Creole History and Culture
What Does it Mean to be Creole?
In colonial Louisiana the term "Creole" was used to indicate New World products derived from Old World stock, and could apply to people, architecture, and foodways. Regarding people, Creole historically referred to those born in Louisiana during the French and Spanish periods, regardless of their ethnicity. Today, as in the past, Creole transcends racial boundaries. It connects people to their colonial roots, be they descendants of European settlers, enslaved Africans, or those of mixed heritage, which may include African, French, Spanish, and American Indian influences.
Cane River Creole National Historical Park's Oakland and Magnolia Plantations are excellent places to immerse oneself in the Creole culture and observe their past and continuing contributions to our entire nation.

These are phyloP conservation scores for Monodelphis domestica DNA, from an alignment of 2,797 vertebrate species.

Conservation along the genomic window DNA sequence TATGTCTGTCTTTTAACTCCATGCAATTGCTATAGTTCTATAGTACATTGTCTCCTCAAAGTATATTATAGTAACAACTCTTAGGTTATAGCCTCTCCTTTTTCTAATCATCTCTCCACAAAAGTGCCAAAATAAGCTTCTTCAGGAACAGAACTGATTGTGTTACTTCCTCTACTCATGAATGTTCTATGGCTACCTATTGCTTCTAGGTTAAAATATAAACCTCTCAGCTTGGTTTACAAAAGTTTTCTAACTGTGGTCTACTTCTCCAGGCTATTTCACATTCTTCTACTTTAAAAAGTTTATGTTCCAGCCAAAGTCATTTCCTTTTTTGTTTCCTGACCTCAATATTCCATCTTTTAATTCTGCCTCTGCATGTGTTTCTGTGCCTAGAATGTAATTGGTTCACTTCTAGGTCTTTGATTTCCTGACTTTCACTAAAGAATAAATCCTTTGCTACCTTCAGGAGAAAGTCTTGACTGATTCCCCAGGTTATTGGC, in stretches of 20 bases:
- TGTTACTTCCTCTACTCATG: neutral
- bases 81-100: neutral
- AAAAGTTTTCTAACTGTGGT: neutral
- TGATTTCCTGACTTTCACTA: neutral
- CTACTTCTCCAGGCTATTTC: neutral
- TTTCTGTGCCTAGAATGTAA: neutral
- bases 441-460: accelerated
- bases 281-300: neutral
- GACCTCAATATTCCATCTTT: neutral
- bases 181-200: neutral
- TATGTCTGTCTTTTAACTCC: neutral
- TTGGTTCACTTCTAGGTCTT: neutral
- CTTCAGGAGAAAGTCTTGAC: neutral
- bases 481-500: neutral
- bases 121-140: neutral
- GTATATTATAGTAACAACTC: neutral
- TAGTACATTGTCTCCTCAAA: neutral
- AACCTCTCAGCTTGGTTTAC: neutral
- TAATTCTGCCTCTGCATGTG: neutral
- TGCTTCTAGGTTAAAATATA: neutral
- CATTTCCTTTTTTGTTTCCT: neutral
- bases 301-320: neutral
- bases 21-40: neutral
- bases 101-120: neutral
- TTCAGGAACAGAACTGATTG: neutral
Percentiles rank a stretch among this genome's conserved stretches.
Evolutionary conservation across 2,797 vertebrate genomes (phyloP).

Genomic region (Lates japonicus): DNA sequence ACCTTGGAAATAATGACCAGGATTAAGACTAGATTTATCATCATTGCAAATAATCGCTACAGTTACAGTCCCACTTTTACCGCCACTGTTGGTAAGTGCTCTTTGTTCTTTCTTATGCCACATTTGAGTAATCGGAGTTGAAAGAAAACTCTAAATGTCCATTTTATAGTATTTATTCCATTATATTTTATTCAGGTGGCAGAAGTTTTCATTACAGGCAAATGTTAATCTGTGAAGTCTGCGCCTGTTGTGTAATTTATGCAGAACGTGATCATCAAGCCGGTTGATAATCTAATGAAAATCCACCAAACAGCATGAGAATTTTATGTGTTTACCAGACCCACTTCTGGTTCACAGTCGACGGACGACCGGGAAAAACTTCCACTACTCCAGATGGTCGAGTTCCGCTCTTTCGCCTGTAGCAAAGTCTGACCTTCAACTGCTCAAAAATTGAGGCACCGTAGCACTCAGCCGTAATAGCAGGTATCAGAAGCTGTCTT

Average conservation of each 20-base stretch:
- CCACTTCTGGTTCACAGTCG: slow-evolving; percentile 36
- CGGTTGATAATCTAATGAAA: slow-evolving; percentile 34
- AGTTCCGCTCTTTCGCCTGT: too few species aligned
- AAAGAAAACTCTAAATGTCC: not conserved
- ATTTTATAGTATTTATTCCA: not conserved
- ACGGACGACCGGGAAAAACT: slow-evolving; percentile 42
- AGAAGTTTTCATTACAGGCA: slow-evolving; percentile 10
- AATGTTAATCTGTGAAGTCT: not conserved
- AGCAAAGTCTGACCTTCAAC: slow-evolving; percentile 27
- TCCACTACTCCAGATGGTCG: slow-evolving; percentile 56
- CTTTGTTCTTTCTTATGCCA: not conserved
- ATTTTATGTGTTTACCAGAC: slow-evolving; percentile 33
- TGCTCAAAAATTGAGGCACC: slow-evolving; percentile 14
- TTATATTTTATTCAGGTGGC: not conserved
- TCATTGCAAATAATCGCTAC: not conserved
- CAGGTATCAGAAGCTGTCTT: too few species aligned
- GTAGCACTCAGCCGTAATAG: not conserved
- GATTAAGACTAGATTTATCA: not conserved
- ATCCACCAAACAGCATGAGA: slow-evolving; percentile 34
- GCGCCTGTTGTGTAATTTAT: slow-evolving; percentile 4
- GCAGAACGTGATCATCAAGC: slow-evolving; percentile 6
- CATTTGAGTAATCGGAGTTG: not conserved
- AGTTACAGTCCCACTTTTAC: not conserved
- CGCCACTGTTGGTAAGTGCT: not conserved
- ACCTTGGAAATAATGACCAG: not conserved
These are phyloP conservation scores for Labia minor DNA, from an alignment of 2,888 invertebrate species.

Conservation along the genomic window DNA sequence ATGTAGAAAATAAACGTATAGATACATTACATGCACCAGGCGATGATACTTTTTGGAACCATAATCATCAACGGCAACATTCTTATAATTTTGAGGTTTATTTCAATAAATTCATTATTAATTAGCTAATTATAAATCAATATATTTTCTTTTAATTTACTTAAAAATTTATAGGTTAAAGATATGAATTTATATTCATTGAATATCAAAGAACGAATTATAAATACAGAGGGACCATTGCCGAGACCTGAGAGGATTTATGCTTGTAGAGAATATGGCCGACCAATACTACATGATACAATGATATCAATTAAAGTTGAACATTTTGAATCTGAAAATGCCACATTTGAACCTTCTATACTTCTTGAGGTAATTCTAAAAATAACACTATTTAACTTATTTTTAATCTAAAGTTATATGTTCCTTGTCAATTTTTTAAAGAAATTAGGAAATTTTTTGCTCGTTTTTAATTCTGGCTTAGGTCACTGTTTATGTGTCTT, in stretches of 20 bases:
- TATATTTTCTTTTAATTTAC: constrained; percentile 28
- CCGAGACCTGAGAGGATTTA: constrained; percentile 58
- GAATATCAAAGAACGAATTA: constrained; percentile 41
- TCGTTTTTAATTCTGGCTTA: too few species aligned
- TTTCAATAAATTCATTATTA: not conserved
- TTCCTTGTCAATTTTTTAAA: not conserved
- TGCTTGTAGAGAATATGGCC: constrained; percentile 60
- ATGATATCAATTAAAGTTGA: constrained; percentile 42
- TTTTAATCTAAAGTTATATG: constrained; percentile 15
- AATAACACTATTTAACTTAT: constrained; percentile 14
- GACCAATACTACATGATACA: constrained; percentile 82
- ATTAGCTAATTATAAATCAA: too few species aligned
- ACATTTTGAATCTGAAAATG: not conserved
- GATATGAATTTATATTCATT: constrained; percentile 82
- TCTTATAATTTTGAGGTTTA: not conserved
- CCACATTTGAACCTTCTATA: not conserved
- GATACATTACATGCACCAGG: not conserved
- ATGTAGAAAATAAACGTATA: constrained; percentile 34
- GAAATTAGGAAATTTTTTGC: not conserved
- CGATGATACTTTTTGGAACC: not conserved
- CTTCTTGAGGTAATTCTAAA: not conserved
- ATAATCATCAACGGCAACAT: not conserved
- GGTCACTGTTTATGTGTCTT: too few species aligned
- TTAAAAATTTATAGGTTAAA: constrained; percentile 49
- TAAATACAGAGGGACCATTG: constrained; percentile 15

For more information about Creole culture visit the Creole Heritage Center.
NSU Creole Genealogy http://www.creoleheritagecenter.com/projects/library-research/
NSU Creole Heritage Center http://www.nsula.edu/creole/
Did You Know?
The French founder of Oakland was Jean Pierre Emanuel Prud’homme, who began farming the area in 1785 and received a Spanish land grant in 1789. Eight generations of his French Creole family lived and worked on this land, managing to keep the physical complex intact for two centuries.